Mass as Sacrifice? A Voice from the 5th Century

by Markus Tymister

Theodoret of Cyrus (d. c. 460) was a monk in the environs of Apamea (Syria) and, from 423, bishop of Cyrus in present day north Syria. He was condemned at the so-called Robber Synod of 449, but then rehabilitated in 451. According to current scholarship, he is held to be of orthodox belief. In the eastern church he is venerated as a saint.

Among his works there is also a commentary on the Letter to the Hebrews.

In Hebrews 8:1-5 it states:

The main point of what has been said is this: we have such a high priest, who has taken his seat at the right hand of the throne of the Majesty in heaven, a minister of the sanctuary and of the true tabernacle that the Lord, not man, set up. Now every high priest is appointed to offer gifts and sacrifices; thus the necessity for this one also to have something to offer. If then he were on earth, he would not be a priest, since there are those who offer gifts according to the law. They worship in a copy and shadow of the heavenly sanctuary, as Moses was warned when he was about to erect the tabernacle. For he says, “See that you make everything according to the pattern shown you on the mountain.” (NAB)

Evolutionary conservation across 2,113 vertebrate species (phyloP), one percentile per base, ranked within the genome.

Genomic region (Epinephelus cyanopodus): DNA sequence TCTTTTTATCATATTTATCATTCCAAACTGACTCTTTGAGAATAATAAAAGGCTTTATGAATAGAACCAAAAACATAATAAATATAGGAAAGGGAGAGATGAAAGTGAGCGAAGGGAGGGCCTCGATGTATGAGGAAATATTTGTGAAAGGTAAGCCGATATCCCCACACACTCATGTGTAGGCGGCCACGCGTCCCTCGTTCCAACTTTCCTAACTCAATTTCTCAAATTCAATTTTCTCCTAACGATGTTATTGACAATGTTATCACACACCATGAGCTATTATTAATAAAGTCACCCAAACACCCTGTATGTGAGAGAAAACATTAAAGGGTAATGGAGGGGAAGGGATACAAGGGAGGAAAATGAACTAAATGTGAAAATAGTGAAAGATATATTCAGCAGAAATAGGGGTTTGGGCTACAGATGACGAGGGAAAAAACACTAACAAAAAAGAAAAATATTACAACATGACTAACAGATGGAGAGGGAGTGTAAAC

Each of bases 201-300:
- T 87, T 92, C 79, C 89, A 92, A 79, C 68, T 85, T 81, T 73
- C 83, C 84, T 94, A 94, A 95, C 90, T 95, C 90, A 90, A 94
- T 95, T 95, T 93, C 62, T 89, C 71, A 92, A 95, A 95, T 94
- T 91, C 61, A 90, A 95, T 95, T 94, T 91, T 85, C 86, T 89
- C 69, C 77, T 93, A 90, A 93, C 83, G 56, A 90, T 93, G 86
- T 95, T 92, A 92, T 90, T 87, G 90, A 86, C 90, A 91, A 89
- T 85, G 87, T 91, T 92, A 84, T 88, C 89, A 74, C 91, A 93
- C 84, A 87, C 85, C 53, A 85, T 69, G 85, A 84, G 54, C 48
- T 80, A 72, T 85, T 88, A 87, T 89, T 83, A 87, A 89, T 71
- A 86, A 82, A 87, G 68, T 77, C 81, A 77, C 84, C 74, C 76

Theodoret comments on this:mystical-eucharist

Εἰ τοίνυν καὶ ἡ κατὰ νόμον ἱερωσύνη τὸ τέλος ἐδέξατο, καὶ ὁ κατὰ τάξιν Μελχισεδὲκ ἀρχιερεὺς τὴν θυσίαν προσήνεγκε, καὶ θυσίας ἑτέρας ἀνενδεεῖς καθέστηκε, τί δήποτε τῆς καινῆς διαθήκης οἱ ἱερεῖς τὴν μυστικὴν λειτουργίαν ἐπιτελοῦσιν; Ἀλλὰ δῆλον τοῖς τὰ θεῖα πεπαιδευμένοις, ὡς οὐκ ἄλλην τινὰ θυσίαν προσφέρομεν, ἀλλὰ τῆς μιᾶς ἐκείνης καὶ σωτηρίου τὴν μνήμην ἐπιτελοῦμεν. Τοῦτο γὰρ ἡμῖν αὐτὸς ὁ Δεσπότης προσέταξε· Τοῦτο ποιεῖτε εἰς τὴν ἐμὴν ἀνάμνησιν, ἵνα τῇ θεωρίᾳ τῶν τύπων, τῶν ὑπὲρ ἡμῶν γεγενημένων ἀναμιμνησκώμεθα παθημάτων, καὶ τὴν περὶ τὸν εὐεργέτην ἀγάπην πυρσεύσωμεν.

(Theodoretus ep. Cyrensis, Interpretatio epist. ad Hebr. 8, ed. J. P. Migne (PG 82), 736B. Critically examined and reworked by S. Parenti.)

“Thus when the priesthood according to the law (of the Old Covenant) has attained to an end, and the high priest according to the order of Melchisedech [ = Christ] has brought the sacrifice and determined that no further sacrifices are necessary, then why do priests of the New Covenant celebrate the mystical liturgy?